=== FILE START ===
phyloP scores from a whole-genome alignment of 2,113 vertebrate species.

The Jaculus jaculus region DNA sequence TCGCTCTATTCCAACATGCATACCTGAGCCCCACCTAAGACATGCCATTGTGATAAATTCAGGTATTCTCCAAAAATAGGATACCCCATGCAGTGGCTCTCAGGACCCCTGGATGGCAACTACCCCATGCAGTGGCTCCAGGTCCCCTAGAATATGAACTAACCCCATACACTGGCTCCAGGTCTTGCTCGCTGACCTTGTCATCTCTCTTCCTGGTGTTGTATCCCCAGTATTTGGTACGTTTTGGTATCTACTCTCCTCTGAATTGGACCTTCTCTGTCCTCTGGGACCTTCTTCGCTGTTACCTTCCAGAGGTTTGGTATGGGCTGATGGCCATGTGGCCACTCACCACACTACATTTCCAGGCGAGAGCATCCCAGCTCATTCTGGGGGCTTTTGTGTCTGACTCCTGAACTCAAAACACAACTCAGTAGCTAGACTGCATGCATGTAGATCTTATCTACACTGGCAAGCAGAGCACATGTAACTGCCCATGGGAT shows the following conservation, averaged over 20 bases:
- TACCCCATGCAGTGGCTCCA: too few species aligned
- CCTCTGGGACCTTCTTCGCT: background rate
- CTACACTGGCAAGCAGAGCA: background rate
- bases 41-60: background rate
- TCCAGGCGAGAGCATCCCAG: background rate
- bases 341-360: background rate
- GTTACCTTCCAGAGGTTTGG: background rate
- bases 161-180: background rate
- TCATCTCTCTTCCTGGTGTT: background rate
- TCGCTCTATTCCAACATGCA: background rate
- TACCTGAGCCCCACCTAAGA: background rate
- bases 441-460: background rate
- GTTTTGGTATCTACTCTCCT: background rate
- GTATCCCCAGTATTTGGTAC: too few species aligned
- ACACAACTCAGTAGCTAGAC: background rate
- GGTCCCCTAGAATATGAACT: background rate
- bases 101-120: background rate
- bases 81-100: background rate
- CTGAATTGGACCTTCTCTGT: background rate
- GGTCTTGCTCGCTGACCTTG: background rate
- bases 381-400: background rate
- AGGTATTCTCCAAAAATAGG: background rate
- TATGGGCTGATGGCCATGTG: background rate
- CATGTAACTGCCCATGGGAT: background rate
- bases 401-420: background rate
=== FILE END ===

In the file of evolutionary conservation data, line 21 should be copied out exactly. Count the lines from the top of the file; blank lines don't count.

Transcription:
- CTGAATTGGACCTTCTCTGT: background rate